GolfRock, LLC v. Lee County, Florida

Government stall tactics undermine constitutional takings doctrine

Cases > Property Rights > GolfRock, LLC v. Lee County, Florida
Lost: Appeals court rejected lawsuit over unclear ripeness claims.
Case Court: Florida Court of Appeal

GolfRock sought a permit to mine its land in Lee County in 2005. Several years of government stalling and five application supplements later, the County changed the rules—the local comprehensive plan—to preclude mining on GolfRock’s land. Even after banning mining on the property, the County refused to reach a final decision on GolfRock’s pending application. In 2013, after the County made it abundantly clear that it would not process the application, GolfRock filed a lawsuit for declaratory relief, asking a Florida trial court to declare GolfRock’s takings claim ripe. The trial court demanded one more application and GolfRock appealed, with PLF’s support as amicus curiae.

GolfRock initially sought a permit to mine limerock and later develop a piece of land in Lee County, Florida, in 2005.  After requiring five supplements to the application, passing a mining moratorium, and then changing the rules to forbid mining on GolfRock’s land, the County finally demanded that GolfRock withdraw its application eight years later. The County then asserted (and the lower court held) that GolfRock must file additional mining applications, under the new rules, and obtain a decision on those applications before it can claim that the County’s restrictions on mining result in a taking—even though the County’s regulations now explicitly and categorically bar GolfRock’s proposed mining activity.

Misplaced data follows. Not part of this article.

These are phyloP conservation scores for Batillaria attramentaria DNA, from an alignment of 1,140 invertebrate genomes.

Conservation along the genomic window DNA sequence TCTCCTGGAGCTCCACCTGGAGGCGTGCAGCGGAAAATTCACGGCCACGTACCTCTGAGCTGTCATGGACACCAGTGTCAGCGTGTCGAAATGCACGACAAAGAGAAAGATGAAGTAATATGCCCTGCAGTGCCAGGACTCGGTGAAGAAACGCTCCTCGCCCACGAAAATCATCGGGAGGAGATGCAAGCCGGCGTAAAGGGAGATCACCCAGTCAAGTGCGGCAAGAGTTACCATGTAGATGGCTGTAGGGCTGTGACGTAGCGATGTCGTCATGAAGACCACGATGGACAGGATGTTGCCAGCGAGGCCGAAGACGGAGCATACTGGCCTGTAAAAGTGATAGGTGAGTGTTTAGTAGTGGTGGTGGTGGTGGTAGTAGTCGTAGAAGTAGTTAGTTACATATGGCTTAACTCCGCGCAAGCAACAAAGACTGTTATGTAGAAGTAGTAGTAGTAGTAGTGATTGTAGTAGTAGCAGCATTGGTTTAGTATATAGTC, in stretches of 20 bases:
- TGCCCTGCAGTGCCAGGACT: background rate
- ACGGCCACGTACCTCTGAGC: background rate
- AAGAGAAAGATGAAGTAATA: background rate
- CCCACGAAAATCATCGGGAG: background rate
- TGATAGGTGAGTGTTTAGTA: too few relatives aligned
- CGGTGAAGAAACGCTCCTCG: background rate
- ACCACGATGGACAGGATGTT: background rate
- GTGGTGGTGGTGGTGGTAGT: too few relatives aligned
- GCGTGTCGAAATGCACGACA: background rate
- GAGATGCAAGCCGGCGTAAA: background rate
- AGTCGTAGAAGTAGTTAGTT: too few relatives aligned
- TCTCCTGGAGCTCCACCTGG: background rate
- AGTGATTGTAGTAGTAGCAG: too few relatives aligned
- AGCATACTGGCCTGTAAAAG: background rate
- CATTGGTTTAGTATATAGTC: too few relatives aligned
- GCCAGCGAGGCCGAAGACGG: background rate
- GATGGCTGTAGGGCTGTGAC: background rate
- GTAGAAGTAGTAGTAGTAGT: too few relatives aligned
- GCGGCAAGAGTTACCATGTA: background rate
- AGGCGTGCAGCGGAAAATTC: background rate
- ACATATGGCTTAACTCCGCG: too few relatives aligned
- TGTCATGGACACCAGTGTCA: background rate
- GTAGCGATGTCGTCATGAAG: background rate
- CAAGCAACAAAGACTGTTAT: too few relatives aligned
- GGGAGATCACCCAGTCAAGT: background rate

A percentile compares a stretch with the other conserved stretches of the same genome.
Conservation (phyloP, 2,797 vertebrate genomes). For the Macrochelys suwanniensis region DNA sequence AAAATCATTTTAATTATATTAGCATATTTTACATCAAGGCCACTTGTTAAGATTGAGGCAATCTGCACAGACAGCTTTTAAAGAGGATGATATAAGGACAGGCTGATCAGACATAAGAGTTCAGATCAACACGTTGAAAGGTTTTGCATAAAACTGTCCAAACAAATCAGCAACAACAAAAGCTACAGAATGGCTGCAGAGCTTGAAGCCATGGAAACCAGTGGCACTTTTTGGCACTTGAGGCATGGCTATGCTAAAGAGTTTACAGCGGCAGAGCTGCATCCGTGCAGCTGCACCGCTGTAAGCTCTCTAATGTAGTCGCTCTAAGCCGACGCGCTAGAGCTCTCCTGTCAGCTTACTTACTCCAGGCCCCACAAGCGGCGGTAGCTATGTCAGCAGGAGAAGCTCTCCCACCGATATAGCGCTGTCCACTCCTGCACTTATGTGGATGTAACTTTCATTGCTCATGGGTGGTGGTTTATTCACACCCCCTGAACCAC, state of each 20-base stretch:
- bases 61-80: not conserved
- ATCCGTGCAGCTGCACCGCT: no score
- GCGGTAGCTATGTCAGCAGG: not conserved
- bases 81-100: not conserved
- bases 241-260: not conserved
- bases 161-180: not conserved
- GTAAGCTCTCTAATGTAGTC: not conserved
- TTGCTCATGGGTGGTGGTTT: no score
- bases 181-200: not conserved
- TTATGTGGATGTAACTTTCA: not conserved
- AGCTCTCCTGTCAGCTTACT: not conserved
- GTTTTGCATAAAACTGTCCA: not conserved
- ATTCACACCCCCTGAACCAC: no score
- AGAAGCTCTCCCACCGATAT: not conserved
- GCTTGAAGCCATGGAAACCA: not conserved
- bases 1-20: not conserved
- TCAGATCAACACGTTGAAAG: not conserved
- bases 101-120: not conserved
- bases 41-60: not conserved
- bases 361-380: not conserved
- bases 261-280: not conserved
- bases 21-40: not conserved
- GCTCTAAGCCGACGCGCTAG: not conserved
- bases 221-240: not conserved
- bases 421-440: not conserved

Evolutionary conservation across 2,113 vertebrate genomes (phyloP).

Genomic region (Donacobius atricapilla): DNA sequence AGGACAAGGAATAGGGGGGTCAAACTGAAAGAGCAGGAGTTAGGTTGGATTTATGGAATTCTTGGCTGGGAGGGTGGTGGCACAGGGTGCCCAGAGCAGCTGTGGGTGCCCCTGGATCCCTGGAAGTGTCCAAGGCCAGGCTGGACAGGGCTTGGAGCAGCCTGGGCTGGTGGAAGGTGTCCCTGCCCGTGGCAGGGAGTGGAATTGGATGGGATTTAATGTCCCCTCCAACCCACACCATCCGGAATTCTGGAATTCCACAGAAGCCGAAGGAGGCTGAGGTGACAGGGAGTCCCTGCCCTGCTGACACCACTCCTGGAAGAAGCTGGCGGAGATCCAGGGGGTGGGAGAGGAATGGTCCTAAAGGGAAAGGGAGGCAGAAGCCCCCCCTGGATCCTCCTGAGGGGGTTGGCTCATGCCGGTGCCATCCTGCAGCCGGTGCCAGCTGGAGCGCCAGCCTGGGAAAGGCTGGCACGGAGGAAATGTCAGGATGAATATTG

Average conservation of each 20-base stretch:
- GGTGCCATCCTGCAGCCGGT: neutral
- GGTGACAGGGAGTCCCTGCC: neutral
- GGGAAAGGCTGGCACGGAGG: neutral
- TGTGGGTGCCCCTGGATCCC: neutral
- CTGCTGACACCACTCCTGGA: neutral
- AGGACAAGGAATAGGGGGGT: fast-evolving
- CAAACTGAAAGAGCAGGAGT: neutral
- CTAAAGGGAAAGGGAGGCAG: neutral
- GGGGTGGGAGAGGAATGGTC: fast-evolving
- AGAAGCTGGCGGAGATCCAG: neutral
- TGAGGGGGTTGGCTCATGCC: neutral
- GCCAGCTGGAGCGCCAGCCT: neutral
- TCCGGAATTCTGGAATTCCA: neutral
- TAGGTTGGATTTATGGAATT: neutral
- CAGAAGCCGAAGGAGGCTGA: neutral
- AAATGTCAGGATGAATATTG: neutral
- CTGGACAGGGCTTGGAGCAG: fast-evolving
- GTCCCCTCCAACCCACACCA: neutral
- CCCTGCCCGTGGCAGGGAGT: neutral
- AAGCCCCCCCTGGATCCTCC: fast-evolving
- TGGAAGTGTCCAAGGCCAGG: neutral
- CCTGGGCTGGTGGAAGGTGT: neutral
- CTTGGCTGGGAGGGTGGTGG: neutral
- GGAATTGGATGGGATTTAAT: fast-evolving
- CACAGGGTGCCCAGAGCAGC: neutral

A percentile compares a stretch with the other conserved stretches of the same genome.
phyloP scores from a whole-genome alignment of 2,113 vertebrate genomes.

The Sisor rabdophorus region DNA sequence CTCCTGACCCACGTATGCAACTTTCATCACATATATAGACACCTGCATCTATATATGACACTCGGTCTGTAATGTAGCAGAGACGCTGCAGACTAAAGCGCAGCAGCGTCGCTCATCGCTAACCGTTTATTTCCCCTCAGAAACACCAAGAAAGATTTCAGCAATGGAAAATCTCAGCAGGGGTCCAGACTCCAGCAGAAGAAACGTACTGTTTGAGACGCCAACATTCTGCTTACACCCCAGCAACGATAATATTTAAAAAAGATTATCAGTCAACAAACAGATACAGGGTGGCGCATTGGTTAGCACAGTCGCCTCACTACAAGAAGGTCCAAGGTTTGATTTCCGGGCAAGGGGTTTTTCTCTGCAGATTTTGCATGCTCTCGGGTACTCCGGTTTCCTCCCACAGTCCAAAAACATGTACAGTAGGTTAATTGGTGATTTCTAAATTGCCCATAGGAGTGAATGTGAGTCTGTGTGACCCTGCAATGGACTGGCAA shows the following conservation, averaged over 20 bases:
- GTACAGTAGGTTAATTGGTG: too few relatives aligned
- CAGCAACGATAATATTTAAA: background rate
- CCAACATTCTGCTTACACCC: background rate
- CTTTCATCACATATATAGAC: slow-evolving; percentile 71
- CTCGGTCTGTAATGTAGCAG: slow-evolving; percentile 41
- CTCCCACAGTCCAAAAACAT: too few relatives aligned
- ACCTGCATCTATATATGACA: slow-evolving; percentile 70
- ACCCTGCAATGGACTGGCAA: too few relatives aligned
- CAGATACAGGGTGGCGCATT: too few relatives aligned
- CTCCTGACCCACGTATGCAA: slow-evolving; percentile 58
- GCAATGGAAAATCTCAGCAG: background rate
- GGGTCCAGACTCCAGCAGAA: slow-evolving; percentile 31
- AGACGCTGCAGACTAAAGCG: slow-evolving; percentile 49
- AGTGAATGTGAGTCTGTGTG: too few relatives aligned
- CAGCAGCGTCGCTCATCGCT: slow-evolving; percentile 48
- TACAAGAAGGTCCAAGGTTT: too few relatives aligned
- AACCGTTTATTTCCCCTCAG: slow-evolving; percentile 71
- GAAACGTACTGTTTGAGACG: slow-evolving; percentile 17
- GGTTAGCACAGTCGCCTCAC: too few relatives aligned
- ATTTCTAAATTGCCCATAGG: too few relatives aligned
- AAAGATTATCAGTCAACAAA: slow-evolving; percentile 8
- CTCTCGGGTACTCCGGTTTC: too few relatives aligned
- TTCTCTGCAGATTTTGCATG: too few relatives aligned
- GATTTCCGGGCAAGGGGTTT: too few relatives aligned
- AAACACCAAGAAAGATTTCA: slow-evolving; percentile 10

On appeal, PLF argued as amicus curiae that the extent of the County’s mining restrictions became clear, and GolfRock’s claim became ripe, when  the County decided to outright ban limerock mining on GolfRock’s land, thereby removing all discretion to grant the desired mining permit. The court of appeal issued a baffling decision saying that it would not decide whether the claim was ripe, because the plaintiffs’ complaint failed to sufficiently allege that GolfRock was in doubt about whether their claim was ripe. GolfRock petitioned for rehearing and PLF hopes this decision is corrected, clarified, or overturned soon, because it is as baffling as it is bad for property owners.

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What’s at stake?

  • Government agencies should not be able to evade constitutional challenges by strategic stalling and refusal to issue a “final decision” on a permit application.
  • Property owners should not have to submit to a costly and pointless application process before they may judicially challenge land use regulations that clearly prohibit certain activities.

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